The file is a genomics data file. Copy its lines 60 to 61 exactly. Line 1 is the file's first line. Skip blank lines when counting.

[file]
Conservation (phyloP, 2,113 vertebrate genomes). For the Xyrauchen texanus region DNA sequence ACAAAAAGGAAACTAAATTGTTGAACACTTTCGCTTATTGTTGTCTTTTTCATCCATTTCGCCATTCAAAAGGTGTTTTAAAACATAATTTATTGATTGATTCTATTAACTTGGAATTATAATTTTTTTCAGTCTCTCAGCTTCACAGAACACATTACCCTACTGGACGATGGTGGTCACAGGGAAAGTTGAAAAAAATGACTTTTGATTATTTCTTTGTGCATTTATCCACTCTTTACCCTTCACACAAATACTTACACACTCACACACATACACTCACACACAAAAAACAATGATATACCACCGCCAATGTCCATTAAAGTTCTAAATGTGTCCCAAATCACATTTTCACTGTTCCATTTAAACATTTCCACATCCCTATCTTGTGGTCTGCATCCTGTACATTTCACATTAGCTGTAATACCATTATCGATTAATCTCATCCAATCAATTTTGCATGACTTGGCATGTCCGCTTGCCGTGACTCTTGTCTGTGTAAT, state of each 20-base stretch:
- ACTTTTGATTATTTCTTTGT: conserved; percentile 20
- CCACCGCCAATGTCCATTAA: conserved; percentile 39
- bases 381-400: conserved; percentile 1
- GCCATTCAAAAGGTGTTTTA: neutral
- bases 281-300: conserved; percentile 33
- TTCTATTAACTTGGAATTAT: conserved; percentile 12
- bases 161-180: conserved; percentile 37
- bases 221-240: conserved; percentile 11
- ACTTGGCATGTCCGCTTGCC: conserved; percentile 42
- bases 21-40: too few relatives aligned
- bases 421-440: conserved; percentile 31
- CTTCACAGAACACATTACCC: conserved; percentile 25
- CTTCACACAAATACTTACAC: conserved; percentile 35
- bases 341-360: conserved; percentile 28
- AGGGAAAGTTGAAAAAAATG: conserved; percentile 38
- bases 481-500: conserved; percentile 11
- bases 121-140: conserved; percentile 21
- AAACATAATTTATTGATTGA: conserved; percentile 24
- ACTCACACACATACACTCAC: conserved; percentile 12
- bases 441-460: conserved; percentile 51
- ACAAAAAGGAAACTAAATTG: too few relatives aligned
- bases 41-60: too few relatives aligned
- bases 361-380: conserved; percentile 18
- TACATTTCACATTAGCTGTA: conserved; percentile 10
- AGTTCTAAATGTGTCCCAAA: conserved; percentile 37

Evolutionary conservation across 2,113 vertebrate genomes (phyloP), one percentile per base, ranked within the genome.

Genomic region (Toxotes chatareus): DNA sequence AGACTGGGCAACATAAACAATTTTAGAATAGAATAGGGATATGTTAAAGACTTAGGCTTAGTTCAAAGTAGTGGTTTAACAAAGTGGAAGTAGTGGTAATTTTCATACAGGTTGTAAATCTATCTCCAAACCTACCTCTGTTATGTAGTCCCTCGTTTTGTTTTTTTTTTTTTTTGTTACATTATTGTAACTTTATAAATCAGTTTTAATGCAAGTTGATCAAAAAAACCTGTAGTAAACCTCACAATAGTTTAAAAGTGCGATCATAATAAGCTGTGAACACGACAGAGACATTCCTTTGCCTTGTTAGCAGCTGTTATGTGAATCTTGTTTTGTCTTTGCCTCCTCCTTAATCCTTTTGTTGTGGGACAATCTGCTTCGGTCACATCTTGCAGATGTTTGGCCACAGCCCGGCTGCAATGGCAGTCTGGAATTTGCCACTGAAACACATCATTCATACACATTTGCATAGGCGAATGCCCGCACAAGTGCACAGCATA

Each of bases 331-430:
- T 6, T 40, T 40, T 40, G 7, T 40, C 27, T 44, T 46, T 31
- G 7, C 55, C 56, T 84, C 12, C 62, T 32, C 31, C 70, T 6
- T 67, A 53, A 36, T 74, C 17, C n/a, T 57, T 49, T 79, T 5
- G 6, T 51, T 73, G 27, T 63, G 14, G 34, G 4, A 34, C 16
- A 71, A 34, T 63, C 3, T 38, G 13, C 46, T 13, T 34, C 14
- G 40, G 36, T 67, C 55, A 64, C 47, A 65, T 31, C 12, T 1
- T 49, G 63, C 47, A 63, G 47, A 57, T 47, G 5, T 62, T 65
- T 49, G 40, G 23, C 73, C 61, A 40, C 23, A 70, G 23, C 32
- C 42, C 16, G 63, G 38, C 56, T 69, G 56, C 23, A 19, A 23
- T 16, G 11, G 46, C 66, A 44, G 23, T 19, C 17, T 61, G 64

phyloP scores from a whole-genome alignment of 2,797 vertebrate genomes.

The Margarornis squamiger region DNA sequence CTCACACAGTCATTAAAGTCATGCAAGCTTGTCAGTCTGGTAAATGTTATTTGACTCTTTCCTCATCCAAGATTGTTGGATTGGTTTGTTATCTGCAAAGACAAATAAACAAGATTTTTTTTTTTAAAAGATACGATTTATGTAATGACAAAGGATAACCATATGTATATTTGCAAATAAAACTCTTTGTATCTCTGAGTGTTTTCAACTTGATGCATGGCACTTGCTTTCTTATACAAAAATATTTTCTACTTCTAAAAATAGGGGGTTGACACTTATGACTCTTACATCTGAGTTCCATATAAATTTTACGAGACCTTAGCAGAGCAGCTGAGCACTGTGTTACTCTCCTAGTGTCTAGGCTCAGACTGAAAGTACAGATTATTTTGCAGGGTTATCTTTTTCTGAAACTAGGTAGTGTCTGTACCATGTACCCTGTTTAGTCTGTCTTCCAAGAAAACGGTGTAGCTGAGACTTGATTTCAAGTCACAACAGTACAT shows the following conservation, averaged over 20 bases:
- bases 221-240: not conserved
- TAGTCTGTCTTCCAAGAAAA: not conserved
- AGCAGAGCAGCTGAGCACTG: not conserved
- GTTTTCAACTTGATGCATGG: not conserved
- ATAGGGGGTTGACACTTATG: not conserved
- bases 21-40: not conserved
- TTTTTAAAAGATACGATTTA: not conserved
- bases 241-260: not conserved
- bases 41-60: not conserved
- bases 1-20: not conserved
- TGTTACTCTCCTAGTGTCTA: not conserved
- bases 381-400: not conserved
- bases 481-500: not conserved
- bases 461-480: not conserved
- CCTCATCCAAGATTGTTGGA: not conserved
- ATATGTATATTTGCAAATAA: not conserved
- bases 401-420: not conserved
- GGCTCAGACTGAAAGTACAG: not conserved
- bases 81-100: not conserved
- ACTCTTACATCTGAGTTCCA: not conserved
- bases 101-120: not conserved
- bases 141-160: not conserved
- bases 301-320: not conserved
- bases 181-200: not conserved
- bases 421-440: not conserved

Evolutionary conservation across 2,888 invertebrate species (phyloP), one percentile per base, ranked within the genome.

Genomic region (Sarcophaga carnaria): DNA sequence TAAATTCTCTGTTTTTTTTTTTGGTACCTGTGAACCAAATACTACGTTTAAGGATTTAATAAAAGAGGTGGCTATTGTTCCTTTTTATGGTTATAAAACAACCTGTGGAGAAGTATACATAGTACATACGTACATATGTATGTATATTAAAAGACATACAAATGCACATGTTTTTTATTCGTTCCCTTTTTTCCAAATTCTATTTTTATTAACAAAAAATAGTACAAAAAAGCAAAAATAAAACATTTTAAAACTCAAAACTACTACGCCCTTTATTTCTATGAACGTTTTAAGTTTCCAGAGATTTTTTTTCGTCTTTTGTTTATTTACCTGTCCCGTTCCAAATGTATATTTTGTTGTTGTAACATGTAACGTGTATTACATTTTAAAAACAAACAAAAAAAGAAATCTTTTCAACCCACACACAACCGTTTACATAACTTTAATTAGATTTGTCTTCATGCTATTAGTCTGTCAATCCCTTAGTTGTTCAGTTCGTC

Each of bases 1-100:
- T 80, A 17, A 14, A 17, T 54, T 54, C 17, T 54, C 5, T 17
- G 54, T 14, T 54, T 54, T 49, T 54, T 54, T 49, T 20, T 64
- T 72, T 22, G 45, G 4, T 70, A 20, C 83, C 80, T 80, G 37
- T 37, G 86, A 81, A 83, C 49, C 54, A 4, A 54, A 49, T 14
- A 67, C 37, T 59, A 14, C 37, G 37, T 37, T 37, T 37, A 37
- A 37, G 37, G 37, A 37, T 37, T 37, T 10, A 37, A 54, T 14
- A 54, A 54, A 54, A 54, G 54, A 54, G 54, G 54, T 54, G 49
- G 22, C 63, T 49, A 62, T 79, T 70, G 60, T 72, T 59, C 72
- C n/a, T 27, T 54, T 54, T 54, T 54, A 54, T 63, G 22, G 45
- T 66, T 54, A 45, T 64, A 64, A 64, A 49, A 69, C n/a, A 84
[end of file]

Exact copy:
- bases 81-100: not conserved
- ACTCTTACATCTGAGTTCCA: not conserved